To the Senate of the United States.
I nominate Arthur St. Clair to be register of the land office for the district of lands subject to sale at Indianapolis, in the State of Indiana, in the place of William B. Slaughter, appointed during the recess of the Senate.
As Arthur St. Clair was heretofore appointed to this office and was removed during the recess, it is proper to state the reasons which induce me again to nominate him to the Senate.
During the last summer an agent was appointed by the Treasury Department to examine the land offices in Indiana, and upon his report to the Department of the proceedings in the register's and receiver's offices at Indianapolis I deemed it proper to remove both of those officers without delay. A subsequent examination by a different agent enabled the parties to offer explanations of the charges against them in the first report, and although I am satisfied that the duty of the first agent was honestly and faithfully performed by him, yet the circumstances on which his report is founded have since been so explained as to acquit both of the officers who were removed of any intentional misconduct. In the case of Mr. St. Clair, however, it appears from both of the reports that he had permitted the clerk in his office to be the agent of speculations in land scrip contrary to the instructions received by him from the Treasury Department, but I am convinced that he himself did not participate in the speculation nor share in the profits, and that he gave the permission under a mistaken construction of the order and erroneous views of his duty as an officer. His mistake in this respect seems to have arisen in a great measure from his reliance on the judgment of others in whom he might well have supposed he could confide, and who appear to have sanctioned the course he adopted without sufficiently examining the subject and the evils to which such a practice would necessarily lead. Under these circumstances I have believed it to be an act of justice to Mr. St. Clair to present his name again to the Senate, as he can be reinstated in the office from which he was removed without injury to the person who in the recess was selected to succeed him. And I should have adopted the same course in relation to the receiver but for the peculiar circumstances in which his successor has been placed, and which would render it an act of injustice to him not to submit his name to the Senate for confirmation.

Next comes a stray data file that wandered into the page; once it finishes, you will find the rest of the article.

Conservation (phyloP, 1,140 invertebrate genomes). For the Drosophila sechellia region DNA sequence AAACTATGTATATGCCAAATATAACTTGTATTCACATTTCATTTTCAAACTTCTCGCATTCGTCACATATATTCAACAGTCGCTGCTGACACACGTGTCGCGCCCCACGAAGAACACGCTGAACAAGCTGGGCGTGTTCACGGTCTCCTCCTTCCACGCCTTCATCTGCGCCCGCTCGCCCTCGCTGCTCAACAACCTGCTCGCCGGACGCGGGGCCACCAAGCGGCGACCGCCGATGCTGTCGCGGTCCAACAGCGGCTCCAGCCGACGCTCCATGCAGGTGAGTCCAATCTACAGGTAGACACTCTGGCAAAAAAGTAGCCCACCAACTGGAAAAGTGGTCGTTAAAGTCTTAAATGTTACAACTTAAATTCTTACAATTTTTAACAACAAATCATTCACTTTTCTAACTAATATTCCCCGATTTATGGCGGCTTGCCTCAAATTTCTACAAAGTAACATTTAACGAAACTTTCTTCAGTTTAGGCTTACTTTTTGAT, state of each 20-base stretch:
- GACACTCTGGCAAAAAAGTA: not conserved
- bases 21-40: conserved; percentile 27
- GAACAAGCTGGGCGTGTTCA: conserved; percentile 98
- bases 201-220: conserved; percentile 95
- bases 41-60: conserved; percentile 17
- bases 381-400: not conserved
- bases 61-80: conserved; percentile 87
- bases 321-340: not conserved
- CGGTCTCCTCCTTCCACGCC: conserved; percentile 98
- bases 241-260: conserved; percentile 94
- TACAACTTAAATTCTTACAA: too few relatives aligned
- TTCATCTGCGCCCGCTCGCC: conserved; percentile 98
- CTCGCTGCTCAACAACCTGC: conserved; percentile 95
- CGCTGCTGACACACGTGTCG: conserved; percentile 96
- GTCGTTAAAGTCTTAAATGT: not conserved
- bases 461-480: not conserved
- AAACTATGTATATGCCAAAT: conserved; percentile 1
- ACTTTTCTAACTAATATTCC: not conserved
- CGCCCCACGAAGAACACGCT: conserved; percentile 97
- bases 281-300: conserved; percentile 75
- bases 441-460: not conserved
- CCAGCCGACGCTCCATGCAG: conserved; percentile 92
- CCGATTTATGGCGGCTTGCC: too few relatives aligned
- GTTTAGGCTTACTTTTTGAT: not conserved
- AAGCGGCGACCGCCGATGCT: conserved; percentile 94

The reports and papers in relation to these removals are herewith transmitted to the Senate, in order that they may act in the case with the whole evidence before them.
Andrew Jackson, Special Message Online by Gerhard Peters and John T. Woolley, The American Presidency Project https://www.presidency.ucsb.edu/node/201057